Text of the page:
Syrian-American Youth: Divided and Torn

Monday 2 November 202001:42 pm
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السياسة الأمريكية في سوريا وانقسام الشباب السوري الأمريكي

University of Michigan student Kareem Rifai is only 19-years-old, yet has amassed over four thousand Twitter followers and the respect of prominent journalists and advocates worldwide.

University of Michigan student Kareem Rifai leading a counter protest supporting US airstrikes in Syria.

For the longest time the Syrian-American has had a photo of himself wearing a mask with, “the Syrian people” sprawled across it as his profile photo. His mother, Shadia Martini, ran for Michigan state representative this year.

Part of his appeal is how vocal he is on all things politics. As a, “very non-partisan Democrat,” he, “falls on the left for almost every social issue,” he explained.

But he’s not your typical Democrat. He’s led a counter protest at his university supporting the missile attack on Iranian general Qassem Soleimani, when many self-proclaimed leftists might be against foreign intervention. “Soleimani was part of the team of military generals that ordered the bombing that killed multiple members of my family,” he told Michigan’s Booth Newspapers at the time.

He’s also not typical in that he’s a part of the Syrian Americans for Biden organization, yet sympathizes with Syrians who plan to vote for Trump in this upcoming election.

“I don’t judge any Syrian who decides to vote for Trump especially because I really don’t judge a lot of Iranians either. Objectively I believe Trump’s policy towards Iran is better than what Obama’s was and the results are kind of parallel because the Iranian economy is sailing and, you know, their actions in the Middle East are being actively disrupted by Mike Pompeo and Trump,” he said.

Rifai is referring to Syrians who felt betrayed by the Obama administration, which was the administration in which the beginning of and the majority of the Syrian conflict happened. Currently the country is still dealing with the power vacuum that led to the proxy-war, spearheaded by Iranian militants, Russian aerial bombings, and different anti-regime opposition groups.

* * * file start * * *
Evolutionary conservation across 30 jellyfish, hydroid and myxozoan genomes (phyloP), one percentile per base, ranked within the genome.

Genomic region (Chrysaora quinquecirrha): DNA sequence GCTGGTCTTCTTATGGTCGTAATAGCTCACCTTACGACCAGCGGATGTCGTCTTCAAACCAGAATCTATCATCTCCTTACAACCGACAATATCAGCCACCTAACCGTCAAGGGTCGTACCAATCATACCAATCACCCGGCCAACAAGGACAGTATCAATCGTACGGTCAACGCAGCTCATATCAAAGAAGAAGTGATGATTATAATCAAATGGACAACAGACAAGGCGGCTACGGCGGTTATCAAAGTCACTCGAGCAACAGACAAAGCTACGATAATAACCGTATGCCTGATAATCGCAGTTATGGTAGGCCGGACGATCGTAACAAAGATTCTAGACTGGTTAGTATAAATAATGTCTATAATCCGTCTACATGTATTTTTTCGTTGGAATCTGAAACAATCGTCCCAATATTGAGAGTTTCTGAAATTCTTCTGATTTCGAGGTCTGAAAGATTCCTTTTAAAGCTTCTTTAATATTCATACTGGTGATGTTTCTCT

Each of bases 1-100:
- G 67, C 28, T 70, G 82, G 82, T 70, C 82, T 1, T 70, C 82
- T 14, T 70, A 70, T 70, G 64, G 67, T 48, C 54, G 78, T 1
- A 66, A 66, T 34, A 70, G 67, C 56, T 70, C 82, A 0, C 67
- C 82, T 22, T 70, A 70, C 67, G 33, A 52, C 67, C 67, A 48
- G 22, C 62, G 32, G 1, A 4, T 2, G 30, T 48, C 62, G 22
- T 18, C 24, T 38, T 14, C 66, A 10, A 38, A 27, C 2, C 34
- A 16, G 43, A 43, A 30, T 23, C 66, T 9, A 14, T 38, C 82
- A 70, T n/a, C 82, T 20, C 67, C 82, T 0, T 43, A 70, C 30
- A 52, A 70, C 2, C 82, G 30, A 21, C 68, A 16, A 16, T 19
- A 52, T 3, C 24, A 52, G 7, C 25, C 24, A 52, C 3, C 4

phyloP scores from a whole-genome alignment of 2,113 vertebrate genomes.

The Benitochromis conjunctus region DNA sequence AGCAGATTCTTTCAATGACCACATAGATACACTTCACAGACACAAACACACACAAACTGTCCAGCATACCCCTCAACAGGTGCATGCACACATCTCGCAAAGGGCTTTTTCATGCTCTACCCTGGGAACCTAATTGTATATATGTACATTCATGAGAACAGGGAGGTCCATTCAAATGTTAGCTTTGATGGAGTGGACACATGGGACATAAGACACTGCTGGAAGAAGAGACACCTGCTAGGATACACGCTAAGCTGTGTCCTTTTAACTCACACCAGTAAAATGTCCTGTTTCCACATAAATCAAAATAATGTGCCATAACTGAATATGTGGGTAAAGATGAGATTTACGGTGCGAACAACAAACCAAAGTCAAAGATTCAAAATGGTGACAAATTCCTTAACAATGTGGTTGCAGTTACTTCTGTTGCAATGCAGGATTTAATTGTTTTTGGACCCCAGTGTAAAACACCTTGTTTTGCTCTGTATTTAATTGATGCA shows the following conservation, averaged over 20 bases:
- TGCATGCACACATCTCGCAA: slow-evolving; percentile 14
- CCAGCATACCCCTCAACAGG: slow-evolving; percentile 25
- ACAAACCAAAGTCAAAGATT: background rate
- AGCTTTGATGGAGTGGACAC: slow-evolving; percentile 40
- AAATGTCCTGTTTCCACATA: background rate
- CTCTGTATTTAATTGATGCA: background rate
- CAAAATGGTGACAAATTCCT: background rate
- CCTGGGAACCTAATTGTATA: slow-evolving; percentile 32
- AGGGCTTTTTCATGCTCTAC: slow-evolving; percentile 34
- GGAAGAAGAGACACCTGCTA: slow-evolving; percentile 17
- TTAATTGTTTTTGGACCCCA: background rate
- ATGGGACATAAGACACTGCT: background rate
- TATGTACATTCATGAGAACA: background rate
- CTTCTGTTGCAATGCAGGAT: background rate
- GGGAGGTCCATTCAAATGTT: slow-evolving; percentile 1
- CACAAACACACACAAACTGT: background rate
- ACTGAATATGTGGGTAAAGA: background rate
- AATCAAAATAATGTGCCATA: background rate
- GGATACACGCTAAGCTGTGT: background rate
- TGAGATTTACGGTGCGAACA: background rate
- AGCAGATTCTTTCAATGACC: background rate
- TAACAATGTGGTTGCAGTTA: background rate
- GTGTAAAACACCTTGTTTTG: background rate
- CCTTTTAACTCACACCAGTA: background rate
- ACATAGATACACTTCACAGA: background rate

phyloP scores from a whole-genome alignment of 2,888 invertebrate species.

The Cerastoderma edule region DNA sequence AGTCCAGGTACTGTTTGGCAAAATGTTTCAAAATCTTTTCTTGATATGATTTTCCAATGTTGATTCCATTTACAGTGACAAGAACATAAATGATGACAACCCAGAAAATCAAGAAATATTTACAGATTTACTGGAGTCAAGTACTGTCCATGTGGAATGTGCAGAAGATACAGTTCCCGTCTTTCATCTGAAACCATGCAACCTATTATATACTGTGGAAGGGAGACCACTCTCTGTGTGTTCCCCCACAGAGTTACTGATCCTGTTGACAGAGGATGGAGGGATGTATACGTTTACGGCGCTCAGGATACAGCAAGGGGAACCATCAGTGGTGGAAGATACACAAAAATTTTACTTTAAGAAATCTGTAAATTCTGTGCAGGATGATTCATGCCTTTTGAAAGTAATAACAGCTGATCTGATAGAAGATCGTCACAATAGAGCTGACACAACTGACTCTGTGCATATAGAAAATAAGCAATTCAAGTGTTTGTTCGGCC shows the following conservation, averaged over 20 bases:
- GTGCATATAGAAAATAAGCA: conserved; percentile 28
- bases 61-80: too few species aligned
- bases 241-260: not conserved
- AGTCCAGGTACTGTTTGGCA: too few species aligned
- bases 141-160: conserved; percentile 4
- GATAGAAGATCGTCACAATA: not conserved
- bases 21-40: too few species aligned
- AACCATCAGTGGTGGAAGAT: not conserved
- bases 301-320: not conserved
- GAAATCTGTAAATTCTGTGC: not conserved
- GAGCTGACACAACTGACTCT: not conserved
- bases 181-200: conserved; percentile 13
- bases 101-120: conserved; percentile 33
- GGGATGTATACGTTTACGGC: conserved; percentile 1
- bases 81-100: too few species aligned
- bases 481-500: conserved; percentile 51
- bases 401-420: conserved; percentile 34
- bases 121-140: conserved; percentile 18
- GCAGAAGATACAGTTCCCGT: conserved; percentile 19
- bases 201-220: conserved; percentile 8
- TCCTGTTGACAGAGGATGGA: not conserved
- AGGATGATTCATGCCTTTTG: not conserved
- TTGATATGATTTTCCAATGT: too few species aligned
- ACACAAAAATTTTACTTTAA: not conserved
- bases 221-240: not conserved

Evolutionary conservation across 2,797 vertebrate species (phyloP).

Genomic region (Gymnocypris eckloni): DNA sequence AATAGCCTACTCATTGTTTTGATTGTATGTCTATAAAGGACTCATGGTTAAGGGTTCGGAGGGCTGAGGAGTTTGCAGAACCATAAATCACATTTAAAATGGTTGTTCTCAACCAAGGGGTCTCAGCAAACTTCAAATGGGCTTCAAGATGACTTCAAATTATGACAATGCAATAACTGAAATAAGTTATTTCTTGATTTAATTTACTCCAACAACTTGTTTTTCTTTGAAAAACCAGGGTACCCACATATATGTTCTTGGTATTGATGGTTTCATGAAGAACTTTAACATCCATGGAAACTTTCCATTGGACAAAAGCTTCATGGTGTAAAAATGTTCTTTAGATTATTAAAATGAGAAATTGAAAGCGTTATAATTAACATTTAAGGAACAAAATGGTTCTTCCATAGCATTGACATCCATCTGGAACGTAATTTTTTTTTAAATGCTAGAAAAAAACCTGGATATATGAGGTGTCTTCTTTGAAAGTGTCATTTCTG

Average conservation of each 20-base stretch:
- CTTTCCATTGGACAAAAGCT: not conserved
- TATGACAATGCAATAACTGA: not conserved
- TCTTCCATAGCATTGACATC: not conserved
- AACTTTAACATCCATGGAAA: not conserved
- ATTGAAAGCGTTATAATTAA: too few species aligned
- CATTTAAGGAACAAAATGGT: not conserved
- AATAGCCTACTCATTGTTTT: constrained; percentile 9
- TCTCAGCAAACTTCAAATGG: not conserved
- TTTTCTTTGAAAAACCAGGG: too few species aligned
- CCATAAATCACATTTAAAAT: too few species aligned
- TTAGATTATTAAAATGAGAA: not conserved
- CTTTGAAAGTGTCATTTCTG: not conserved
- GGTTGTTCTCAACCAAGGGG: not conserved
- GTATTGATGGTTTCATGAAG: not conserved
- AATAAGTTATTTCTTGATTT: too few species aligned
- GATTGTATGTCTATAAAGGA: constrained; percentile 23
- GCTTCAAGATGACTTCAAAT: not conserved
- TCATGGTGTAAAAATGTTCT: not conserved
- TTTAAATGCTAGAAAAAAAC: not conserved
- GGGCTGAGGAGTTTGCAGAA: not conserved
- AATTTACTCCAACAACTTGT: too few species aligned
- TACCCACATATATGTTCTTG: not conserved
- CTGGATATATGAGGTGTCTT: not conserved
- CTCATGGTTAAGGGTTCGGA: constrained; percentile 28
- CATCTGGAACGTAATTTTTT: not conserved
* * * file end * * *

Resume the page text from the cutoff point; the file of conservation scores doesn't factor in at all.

“There is no military solution,” Obama has repeatedly said about Syria, creating a sinking, hopeless feeling for a number of Syrians, like for 28-year-old Florida native O.A., who wishes to go anonymous to protect his privacy, and has chosen not to vote in this upcoming election.

“Neither candidate has convinced me that they will have a net positive impact on the country and the world. I’m also not convinced by the “lesser of two evils” argument; for one because I don’t believe either is less evil than the other and two because voting on that premise would be rewarding one party for being slightly less disgusting than the other,” O.A. said.

Sixteen-year-old Brooklyn native Abdullah Ghussen actually would vote for Trump if he could.

“I mean both candidates are bad but Trump is the lesser evil in my opinion. He also has a better Syrian policy, for instance the Caesar Act, which put sanctions on people that have ties with the Assad regime was passed under his administration. He also reacted when Assad used chemical weapons in Syria by conducting airstrikes,” he said.

Political analysts have also criticized Obama for the results of non-intervention, but they also place the blame on the other organizations and entities as well. “How the UN Security Council Failed Syria,” “The Muslim world failed Syria long before anyone else did,” “Syria Will Stain Obama's Legacy Forever – Foreign Policyare just a few of the many articles out there.

But although Rifai feels like Obama made huge mistakes in Syria, he also doesn’t place all the blame on him.

“I think he made a mistake with Syria but I also think it was because of actors in his administration, namely Ben Rhodes, who is far left on foreign policy issues that really kind of shifted him away from, you know, doing what he needed to do in Syria,” he said.

Ben Rhodes definitely had a say in Syria, but that is not the narrative he puts out. In his article in the Atlantic, “Inside the White House During the Syrian 'Red Line' Crisis”, Ben Rhodes explains Obama’s final decisions on Syria. Initially he had support from the UK and France, but the British Parliament voted against intervention. Germany’s Chancellor Angela Merkel told Obama he should not act without UN Security Council approval, and so far Russia has vetoed fourteen resolutions on any intervention in the war-torn country. Even back at home, Congressmen on both sides were not going to stand behind Obama’s request to intervene, remembering the Iraq war and how it tarnished the U.S.’s reputation.

In the end, Obama’s “red line,” turned out to be an invisible line, leaving Syrians like O.A. and Ghussen disillusioned. But Rifai remains hopeful of a Biden presidency because of his role in Syrian Americans for Biden.

“I’m one of the digital directors, and we have multiple Syrians in high-level positions in the potential Biden administration already, on his team, advising on policy. We’ve completely infiltrated it.” He added that because he believes Biden is going to win anyways, and that his work and other Syrians’ work as well will pay off for his native country.

“I think he’s inevitably going to be president anyways, so we might as well start now than start later, getting into his pockets and getting into his ears,” he concluded.

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